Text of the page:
No Greater Glory
No Greater Glory is a war simulation from SSI covering the Civil War on a strategic/grand strategic level.
NGG puts you in the presidential spot (either side) and confronts you with a series of decisions. In addition to shuffling armies around, you have to repeatedly set one of four policies on emancipation (None, De Facto, Partial, Full), peace terms (Independence, Reconciliation, Reconstruction, Conquest), public order (Non-intervention, Censorship, Suspension of Habeus Corpus, Martial Law), recruitment (Solicit Volunteers, Mobilize Militia, Limited Draft, Total Draft), overtures to Britain and/or France (Entice, Bribe, Coerce, Threaten), as well as deciding how to pay (bonds, taxes, or paper money), which leaders to promote or demote, whether to recruit blacks (both sides can, with predictably different effects), how much to spend of supplies, ships, forts, and so on.
The game works rather well. I've never played another wargame that gave me the feeling of running a republican government (Congress is constantly looking over your shoulder, as are the governors of the several states). Every action has political consequences. Demote Butler and watch your support in Massachusetts disappear. Free the slaves and watch each region react according to its predominant opinion. Recruit blacks early in the war and listen to the people howl. Don't recruit blacks later in the war and they howl just as loud.
Because the game is focused on the grand scale, as opposed as day-to-day tactical skirmishes, your most important military function is thus getting recruits, feeding them, and delivering them to the generals. You set a recruitment level (subject to Congressional approval) and raw recruits appear in each of your territories where you have support (there is recruitment resistance somewhere just about every turn). You then rail, river, or ship them along, along with supplies. Supplies are very big in this game. You really get an insight into the logistics of the ACW. The game forces you (especially as Lincoln) to trade off between how many troops you want to send out and how far you can send them, since supplying an army that has advanced twice as far along a railroad uses up rolling stock twice as fast.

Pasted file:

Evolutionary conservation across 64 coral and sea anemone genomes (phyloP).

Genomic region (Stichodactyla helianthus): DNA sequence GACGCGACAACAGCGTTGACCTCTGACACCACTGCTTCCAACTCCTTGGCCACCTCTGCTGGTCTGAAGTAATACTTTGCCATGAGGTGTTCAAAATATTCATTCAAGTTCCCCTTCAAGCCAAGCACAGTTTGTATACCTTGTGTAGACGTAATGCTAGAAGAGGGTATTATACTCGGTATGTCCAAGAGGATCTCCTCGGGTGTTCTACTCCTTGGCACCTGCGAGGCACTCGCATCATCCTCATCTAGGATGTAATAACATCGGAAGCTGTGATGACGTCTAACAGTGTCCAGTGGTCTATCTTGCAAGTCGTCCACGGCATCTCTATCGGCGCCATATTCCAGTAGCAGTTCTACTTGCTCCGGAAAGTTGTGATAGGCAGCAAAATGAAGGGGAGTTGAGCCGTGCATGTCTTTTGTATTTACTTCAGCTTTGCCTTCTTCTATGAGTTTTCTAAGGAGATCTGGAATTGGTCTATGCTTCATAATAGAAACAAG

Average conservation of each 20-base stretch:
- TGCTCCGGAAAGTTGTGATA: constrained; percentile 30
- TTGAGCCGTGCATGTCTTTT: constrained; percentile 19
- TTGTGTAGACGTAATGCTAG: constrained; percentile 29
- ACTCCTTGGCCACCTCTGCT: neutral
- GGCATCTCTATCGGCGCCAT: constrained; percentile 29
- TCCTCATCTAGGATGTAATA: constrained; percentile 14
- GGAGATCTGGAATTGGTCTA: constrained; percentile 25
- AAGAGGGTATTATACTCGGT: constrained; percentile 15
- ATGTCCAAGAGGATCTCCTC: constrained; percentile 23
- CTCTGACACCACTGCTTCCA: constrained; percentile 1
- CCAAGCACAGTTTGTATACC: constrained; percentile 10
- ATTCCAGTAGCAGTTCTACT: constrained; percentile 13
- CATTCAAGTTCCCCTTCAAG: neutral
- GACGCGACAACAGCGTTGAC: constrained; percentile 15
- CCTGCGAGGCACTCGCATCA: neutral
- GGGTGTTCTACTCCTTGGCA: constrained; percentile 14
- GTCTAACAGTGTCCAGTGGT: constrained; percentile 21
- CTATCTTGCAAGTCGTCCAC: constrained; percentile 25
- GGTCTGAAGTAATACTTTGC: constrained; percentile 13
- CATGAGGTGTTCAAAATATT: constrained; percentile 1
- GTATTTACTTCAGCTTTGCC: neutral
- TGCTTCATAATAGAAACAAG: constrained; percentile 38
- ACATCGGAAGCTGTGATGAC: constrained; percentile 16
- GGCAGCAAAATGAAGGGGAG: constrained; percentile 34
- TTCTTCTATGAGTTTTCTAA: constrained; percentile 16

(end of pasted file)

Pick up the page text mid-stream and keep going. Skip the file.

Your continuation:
The only shortcoming I have found in the game is that the supply and troop transport can take a long time. It's fascinating, but also sometimes tedious. However, there is a built-in AI that will do some of the work for you if you are so inclined.
Other than this, I'd say that the game is almost perfect at what it tries to do. It doesn't let you turn flanks and bombard and rally and all those cool things (tactically, anyway), but that's not what the game is about. One the other hand, the two activities mentioned above (transporting troops and supplies and assigning commanders to armies) take up about 60-80% of the game, so they are not minor problems.
All in all, No Greater Glory is a unique masterpiece, with special things to say about the interaction of war and politics and of movement and supply. In fact one could almost believe that the whole game was set up to demonstrate B. H. Liddell Hart's thesis that mid/late-19th century armies were so well supplied that they were helpless.